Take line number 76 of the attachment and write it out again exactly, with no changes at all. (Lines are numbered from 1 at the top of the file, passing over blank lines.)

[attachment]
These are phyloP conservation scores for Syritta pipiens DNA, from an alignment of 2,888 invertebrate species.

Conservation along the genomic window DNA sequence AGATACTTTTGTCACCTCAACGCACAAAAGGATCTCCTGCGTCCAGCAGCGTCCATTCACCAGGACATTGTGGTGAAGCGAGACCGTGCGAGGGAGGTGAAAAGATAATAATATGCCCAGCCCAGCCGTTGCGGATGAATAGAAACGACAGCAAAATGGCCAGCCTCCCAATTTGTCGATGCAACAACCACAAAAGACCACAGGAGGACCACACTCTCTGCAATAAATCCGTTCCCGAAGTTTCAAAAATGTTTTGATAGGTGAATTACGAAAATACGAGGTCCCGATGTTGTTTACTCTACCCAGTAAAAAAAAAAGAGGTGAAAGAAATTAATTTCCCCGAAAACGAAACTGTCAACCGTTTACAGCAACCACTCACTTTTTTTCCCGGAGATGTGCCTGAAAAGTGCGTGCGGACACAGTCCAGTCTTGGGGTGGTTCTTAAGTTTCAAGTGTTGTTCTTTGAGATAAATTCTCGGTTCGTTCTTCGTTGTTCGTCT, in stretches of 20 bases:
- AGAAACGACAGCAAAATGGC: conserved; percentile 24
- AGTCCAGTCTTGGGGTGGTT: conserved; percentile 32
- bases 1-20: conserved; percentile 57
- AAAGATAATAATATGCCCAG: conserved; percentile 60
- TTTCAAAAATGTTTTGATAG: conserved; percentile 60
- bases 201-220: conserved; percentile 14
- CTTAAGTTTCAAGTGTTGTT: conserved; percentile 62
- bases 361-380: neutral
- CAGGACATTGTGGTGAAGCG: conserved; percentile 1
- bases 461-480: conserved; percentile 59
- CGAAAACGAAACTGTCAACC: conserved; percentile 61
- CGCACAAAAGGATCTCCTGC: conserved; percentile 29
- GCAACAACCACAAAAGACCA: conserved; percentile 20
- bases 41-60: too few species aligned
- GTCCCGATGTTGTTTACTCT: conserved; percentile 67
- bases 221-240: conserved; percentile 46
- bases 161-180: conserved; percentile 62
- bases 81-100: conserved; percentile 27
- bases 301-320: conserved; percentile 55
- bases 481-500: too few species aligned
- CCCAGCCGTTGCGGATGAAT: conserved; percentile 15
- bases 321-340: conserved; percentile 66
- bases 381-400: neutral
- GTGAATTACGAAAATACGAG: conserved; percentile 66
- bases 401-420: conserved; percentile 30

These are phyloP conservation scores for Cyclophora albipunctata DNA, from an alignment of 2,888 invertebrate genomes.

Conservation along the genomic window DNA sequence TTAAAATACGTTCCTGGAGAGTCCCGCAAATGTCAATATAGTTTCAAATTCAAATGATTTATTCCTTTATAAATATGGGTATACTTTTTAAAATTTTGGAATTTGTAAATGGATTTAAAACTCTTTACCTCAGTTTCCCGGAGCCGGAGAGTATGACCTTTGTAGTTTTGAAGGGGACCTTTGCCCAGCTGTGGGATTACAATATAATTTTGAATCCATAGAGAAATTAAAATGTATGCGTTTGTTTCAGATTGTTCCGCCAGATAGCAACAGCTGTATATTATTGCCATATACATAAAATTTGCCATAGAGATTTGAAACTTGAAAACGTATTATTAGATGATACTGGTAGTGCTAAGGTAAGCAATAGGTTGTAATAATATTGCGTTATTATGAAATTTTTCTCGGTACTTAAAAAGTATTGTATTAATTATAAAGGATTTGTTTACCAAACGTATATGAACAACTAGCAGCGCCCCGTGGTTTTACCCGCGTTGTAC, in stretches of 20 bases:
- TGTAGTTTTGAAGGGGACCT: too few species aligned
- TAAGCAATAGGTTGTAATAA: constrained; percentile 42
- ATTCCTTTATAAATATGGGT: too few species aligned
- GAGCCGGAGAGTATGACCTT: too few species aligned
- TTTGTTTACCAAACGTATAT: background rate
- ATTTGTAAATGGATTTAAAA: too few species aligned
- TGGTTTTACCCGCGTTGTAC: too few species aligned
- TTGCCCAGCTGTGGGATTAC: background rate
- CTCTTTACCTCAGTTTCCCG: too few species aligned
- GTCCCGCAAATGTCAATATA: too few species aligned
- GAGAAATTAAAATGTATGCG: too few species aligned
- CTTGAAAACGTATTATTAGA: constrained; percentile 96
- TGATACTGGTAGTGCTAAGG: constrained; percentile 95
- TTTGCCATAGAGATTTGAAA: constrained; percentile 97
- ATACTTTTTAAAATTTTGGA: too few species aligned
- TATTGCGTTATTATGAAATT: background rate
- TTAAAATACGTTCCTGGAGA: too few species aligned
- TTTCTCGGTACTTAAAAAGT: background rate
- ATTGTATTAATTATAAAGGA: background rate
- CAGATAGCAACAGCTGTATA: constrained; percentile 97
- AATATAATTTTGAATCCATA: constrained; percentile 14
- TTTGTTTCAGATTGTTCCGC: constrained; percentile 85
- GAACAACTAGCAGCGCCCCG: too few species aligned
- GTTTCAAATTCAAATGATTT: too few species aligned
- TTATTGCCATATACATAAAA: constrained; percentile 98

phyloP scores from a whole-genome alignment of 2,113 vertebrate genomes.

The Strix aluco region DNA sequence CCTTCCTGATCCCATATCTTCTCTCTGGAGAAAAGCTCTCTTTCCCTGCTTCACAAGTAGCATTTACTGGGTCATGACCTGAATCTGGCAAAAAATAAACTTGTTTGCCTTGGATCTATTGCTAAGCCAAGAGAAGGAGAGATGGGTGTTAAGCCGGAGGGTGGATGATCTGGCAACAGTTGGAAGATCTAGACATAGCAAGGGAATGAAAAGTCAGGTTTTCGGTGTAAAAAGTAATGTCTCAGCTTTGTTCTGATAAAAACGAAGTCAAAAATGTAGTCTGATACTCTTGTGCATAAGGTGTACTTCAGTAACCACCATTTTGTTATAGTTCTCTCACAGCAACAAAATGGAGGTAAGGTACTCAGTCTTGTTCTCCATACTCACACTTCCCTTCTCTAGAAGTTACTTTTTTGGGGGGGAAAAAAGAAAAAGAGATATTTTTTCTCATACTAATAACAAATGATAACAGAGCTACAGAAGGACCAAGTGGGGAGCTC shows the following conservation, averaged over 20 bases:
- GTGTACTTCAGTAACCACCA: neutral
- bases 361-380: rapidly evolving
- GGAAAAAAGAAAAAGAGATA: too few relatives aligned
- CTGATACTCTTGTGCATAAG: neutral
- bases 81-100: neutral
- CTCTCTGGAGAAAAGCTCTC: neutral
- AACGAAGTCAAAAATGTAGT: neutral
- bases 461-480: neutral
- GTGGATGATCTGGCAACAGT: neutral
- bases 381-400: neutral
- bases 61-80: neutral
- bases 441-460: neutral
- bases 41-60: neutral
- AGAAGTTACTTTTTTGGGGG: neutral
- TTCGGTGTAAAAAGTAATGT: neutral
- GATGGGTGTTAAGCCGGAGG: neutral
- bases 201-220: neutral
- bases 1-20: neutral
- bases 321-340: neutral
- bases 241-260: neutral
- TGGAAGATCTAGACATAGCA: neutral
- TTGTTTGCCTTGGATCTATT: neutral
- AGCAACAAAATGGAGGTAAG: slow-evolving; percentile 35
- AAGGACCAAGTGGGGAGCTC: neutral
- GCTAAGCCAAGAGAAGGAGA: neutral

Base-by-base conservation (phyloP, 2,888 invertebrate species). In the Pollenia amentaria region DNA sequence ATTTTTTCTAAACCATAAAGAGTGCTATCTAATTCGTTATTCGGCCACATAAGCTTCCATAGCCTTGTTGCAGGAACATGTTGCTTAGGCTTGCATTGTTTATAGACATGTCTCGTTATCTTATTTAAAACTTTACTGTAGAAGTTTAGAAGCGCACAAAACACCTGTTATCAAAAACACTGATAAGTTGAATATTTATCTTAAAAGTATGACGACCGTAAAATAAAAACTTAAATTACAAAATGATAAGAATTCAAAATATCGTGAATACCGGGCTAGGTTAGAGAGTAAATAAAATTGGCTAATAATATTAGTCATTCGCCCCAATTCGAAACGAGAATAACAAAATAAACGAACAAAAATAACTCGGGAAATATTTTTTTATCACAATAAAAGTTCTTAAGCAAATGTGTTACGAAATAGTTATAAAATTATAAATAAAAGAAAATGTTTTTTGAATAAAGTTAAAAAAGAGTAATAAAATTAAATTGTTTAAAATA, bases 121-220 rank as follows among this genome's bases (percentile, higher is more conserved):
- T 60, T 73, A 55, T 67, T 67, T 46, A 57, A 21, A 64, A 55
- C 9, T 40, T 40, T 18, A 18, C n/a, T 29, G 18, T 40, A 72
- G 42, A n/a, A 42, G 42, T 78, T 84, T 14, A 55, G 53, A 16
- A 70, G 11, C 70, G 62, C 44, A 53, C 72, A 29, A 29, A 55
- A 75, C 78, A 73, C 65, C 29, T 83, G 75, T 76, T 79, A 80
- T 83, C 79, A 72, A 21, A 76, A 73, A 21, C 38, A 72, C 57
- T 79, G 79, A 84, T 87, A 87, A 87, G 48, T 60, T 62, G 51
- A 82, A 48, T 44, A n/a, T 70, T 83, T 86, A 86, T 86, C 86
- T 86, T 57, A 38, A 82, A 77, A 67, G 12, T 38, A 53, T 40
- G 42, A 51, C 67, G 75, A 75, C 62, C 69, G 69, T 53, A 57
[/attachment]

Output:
- bases 241-260: neutral